KARACHI: How the law is ignored, often by its own custodians, was evident at a public hearing held on Wednesday at a local hotel, where officials representing the Sindh Environmental Protection Agency (Sepa) and the forest department came up with vague replies when they were repeatedly asked if a no-objection certificate (NOC) was required for cutting down 882 mangroves, a tree species officially declared ‘protected’.

The project under discussion at the programme was the LNG (liquefied natural gas) import terminal two proposed by Pakistan Gasport Limited (PGPL) at Hafeez Island, Chara Chan Waddio Creek at Mazar Point in the Port Qasim area.

The project’s environmental impact assessment (EIA) study has been conducted by Global Environmental Management Services (GEMS).

It was the second time that Sepa was conducting a public hearing on the same project, though once again without a mandatory NOC from the relevant [forest] department on mangroves’ cutting.

This point had emerged as a major concern during the last hearing, which was later declared void by Sepa on grounds of lack of public participation, and similar observations were made during the hearing.

‘To say that so and so department has given an approval for the project is not sufficient’

More frustrating this time, perhaps, was to see government officials’ inability to refer to law and take clear stance on the matter of an NOC, which is required in case of an EIA/IEE (Initial Environmental Examination).

Clause 2C, Section 9, of the Sindh Environmental Protection Agency (Review of Initial Environmental Examination and Environmental Impact Assessment) Regulations, 2014 (available on Sepa’s website) under the headline ‘Filing of IEE, EIA and environmental checklist’ says: “No objection certificates from the relevant departments in case of EIA shall be the part of reports”.

Notwithstanding this regulatory requirement, especially in a case which involves destruction of a large number of a protected species, quite a few people, perhaps out of ignorance, insisted that the word ‘NOC’ was not used in Sepa rules as a mandatory requirement for the EIA report.

“There is no mention of the word ‘NOC’ [in the Sepa rules]. The forest department should clear its position on mangroves’ protected status, though,” said Saquib Ejaz Hussain, an air quality expert currently associated with Environmental Management Consultants (EMC).

While his remarks were praised by the project proponent representatives, some others from the audience asked Sepa and forest department officials to break their silence and share what the law said.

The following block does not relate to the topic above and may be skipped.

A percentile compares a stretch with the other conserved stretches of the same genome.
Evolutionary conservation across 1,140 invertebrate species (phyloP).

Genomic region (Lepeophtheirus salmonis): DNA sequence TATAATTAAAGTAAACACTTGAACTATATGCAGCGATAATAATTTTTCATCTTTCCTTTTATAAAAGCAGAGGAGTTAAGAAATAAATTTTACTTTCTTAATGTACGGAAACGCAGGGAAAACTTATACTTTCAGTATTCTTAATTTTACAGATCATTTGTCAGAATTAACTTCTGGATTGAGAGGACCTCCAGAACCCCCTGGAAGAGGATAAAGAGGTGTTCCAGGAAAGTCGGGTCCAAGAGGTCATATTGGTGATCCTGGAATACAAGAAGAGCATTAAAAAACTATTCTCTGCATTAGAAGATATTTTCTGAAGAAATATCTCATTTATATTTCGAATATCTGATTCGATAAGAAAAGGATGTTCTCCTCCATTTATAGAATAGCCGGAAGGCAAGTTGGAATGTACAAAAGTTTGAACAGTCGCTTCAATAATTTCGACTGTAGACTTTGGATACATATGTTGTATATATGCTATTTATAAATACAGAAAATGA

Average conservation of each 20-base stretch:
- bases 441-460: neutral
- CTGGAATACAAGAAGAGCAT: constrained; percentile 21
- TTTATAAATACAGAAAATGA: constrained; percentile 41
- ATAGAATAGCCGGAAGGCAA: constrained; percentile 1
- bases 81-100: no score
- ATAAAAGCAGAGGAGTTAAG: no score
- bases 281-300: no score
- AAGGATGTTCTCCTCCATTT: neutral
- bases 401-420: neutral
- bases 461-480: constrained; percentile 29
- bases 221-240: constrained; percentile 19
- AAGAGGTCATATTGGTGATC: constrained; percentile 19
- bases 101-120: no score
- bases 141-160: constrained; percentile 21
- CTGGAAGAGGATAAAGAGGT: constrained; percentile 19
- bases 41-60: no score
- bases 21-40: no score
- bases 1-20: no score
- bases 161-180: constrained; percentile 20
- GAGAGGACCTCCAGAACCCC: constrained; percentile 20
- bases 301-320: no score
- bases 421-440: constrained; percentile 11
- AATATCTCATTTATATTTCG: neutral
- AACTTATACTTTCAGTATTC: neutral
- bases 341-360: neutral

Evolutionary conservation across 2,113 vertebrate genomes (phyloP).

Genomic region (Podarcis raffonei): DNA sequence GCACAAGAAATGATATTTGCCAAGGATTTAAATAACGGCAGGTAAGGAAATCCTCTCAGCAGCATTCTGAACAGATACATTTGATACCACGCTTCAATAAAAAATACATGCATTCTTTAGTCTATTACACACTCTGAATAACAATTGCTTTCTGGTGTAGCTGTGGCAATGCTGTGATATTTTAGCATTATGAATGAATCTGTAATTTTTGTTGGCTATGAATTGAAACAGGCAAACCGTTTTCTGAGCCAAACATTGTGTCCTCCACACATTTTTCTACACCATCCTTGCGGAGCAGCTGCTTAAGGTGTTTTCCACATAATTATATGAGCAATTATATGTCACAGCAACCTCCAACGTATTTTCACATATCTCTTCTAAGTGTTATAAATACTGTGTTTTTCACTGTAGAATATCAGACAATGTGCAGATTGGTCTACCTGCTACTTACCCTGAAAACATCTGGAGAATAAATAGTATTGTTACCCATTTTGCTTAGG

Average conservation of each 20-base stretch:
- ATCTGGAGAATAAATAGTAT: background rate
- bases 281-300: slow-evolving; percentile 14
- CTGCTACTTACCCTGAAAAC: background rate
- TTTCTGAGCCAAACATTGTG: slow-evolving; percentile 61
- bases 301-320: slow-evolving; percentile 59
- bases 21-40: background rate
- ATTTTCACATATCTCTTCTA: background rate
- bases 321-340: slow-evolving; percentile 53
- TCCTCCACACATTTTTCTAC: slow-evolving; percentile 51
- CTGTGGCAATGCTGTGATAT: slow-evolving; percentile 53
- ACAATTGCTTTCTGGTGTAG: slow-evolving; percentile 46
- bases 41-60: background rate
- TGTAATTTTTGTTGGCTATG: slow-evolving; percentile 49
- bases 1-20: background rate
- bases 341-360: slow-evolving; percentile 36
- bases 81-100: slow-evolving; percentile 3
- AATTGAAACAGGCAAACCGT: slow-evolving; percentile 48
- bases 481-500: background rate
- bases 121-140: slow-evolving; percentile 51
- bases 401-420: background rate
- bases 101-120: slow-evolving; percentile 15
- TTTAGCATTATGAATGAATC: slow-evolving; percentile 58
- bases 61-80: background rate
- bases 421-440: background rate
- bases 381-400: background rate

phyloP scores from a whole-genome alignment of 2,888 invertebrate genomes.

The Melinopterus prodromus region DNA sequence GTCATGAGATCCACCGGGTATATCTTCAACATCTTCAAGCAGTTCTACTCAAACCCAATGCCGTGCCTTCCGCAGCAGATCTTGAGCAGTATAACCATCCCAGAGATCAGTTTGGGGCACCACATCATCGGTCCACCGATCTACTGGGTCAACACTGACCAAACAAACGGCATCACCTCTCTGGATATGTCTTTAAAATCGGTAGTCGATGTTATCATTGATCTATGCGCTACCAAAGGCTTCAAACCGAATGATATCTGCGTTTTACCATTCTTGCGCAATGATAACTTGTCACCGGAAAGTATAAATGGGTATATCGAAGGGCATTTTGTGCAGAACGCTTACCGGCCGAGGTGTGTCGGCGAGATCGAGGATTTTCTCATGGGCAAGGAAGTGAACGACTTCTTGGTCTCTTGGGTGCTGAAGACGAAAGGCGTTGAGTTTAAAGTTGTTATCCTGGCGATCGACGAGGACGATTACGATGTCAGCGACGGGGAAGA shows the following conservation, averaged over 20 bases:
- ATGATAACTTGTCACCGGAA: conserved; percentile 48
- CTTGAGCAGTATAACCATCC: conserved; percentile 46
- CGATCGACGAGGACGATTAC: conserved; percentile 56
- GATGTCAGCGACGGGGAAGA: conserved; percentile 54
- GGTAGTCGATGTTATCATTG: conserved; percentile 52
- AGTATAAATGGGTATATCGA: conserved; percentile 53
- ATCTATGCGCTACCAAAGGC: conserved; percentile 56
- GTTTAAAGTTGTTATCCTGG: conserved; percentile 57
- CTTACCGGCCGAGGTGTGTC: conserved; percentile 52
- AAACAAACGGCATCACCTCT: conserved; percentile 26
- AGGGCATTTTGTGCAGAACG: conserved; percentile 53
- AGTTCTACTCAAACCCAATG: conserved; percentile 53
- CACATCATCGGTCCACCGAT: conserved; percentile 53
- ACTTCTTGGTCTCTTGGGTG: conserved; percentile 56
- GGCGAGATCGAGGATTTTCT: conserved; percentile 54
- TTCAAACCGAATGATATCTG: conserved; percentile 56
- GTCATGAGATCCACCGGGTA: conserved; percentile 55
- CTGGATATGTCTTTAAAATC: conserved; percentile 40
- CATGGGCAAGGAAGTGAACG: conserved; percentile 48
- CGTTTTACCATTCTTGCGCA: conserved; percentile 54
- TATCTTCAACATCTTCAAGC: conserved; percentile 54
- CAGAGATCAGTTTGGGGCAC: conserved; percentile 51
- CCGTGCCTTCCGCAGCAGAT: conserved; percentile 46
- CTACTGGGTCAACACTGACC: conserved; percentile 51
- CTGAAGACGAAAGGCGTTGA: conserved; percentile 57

“The reason this public hearing got delayed was because we have been writing letters to relevant departments and waiting for their responses. The project proponent has already acquired project approvals from a number of departments, including the defence ministry, and is also in contact with the forest department,” said Imran Sabir, a deputy director at Sepa.

He, however, avoided specific mention of the word ‘NOC’, which in this case should also have been acquired from the forest department and attached with the EIA report for sharing during the public hearing.

On his part, the forest department represented by Arif Khokhar could not explain what the government meant by a “protected status”, though he did admit that the entire mangrove cover in Sindh was declared protected in 2010.

When pushed further to take a clear stance whether an NOC from the forest department was required for cutting mangroves, he said: “The forest department should be taken on board.”

Earlier, he had told the audience that his department had shared its concerns in writing on the LNG terminal venture with the project proponent.

“The EIA requirements include obtaining NOCs from the relevant departments. To say that so and so department has given an approval for the project is not sufficient, what is important to see are the conditions attached to these approvals,” said Zubair Ahmed Abro, an environmental lawyer.

An important concern which consumed a lot of time was Sepa’s decision to call a hearing on the same project. Most participants were of the view that the same “flawed EIA report” earlier presented at the past hearing was being shared with the audience, which negated the purpose of holding a second hearing.

The question over director general of Sepa’s continued absence from public hearings was also raised. Furthermore, there was strong criticism over the way GEMS’ representatives tried to downplay mangroves’ large-scale destruction by saying that a “minimum number of trees would be cut down.”

These representatives, however, argued that mature trees would be replaced by a ratio of 1:10 and smaller ones with 1:5.

Earlier, two presentations, one on the project’s proposed infrastructure, its benefits and operations by Nasir Gill and the other on its EIA report by Jibran Khalid, were shared with the audience.

The LNG import to Pakistan, it was said, was crucial to meet future energy needs, to sustain and support economic growth. The fuel was safer and provided greater efficiency than other fuels.

It was also pointed out that a number of studies by international firms had already been done to ensure safe operation of the project, which posed no environmental threats if mitigation measures suggested in the EIA report were followed.

When asked whether Sepa had studied those reports and what were its observations, the audience did not receive any reply from its representatives.

Published in Dawn, September 21st, 2017


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